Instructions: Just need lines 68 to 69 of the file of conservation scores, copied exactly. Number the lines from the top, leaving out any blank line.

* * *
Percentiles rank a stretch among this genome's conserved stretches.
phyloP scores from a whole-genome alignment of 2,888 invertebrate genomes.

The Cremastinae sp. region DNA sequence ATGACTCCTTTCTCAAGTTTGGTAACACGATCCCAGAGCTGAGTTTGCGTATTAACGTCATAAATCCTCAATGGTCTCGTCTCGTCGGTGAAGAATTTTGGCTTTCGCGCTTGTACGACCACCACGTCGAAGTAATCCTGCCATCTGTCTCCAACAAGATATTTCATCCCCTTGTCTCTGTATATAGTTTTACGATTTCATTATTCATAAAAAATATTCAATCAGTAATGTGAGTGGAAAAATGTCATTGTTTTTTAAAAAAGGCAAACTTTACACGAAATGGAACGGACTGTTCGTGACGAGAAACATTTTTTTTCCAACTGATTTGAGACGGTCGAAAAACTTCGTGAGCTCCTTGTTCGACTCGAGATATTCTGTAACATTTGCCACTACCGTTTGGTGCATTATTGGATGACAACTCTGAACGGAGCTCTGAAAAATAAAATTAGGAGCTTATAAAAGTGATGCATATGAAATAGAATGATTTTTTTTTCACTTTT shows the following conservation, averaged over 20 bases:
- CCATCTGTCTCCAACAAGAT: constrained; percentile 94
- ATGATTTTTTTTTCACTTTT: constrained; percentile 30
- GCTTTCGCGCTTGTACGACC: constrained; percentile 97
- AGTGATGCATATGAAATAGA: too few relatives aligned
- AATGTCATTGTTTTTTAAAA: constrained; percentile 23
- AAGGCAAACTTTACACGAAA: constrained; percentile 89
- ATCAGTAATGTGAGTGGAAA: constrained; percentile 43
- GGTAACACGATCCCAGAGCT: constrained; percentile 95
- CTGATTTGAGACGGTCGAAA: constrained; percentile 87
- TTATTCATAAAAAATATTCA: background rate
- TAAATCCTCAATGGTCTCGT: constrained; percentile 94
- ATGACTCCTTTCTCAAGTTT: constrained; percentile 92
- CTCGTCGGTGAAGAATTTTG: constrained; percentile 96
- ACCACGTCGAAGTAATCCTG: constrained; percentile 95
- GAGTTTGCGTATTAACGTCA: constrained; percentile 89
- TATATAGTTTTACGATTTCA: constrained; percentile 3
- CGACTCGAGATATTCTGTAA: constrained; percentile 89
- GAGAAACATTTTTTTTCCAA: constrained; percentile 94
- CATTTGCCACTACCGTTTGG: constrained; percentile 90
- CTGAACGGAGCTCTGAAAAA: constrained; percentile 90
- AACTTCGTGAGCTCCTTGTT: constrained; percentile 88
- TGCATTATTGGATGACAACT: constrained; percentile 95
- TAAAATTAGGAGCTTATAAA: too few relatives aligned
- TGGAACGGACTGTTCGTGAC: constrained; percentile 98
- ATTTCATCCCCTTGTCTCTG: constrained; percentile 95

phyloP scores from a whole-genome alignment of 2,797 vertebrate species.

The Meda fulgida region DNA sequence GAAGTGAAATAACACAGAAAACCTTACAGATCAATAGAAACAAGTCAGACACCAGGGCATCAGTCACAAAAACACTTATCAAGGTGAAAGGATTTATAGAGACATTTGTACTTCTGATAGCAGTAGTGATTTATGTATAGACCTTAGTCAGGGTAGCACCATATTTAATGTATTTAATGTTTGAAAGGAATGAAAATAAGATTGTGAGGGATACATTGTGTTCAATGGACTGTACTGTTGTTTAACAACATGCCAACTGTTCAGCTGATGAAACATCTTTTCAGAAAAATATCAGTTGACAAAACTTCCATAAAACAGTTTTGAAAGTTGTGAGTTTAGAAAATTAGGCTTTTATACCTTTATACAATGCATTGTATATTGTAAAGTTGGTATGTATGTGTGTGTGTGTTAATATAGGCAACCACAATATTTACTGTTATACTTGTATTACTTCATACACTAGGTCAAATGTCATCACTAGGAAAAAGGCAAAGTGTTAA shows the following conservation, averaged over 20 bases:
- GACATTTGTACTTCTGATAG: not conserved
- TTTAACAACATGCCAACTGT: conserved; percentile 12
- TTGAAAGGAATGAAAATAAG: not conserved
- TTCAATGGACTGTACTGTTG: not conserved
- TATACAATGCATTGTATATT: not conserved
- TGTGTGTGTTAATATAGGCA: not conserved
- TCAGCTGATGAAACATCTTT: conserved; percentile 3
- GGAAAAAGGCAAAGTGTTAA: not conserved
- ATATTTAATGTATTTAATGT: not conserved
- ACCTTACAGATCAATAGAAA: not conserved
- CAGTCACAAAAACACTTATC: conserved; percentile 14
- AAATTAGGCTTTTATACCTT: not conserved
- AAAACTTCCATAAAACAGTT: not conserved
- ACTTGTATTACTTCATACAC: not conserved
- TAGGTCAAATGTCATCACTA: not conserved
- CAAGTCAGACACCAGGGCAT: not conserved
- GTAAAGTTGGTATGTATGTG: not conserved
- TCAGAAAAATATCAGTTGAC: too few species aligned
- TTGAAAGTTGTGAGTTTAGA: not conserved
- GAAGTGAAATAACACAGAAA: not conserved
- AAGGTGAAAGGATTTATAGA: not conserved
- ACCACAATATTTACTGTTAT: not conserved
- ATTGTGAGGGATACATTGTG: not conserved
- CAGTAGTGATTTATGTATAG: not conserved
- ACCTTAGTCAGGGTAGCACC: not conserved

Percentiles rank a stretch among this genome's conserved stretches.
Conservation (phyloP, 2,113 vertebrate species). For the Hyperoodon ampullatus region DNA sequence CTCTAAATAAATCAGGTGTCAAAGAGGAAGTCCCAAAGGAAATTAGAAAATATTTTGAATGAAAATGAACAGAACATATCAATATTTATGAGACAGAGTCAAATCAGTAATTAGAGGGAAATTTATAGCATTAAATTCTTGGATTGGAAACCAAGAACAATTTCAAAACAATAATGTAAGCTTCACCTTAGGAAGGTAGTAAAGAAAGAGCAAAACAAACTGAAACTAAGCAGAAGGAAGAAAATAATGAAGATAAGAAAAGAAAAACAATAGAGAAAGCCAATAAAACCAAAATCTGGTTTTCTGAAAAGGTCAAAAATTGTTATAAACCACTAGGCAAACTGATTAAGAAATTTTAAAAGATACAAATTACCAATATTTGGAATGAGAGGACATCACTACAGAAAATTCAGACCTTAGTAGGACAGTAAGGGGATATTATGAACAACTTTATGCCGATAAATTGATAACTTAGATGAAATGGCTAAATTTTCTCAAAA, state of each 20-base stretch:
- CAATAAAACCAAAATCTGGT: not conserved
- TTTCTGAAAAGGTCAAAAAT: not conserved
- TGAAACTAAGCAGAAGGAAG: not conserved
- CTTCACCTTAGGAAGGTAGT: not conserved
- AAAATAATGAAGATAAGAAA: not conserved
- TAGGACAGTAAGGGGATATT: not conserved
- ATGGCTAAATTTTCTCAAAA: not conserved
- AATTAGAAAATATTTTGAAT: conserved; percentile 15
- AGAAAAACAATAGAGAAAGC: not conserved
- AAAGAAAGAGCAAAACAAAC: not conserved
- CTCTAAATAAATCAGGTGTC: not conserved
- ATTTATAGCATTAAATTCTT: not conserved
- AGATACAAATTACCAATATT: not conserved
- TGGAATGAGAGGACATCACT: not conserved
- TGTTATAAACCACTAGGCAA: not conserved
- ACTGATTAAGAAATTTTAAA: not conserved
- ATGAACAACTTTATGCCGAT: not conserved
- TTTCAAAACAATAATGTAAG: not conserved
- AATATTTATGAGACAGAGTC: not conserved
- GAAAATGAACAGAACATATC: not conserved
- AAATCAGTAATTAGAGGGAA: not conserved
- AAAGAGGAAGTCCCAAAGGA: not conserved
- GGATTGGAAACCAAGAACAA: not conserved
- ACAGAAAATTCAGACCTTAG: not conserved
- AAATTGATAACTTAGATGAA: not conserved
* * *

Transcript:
- CTCTAAATAAATCAGGTGTC: not conserved
- ATTTATAGCATTAAATTCTT: not conserved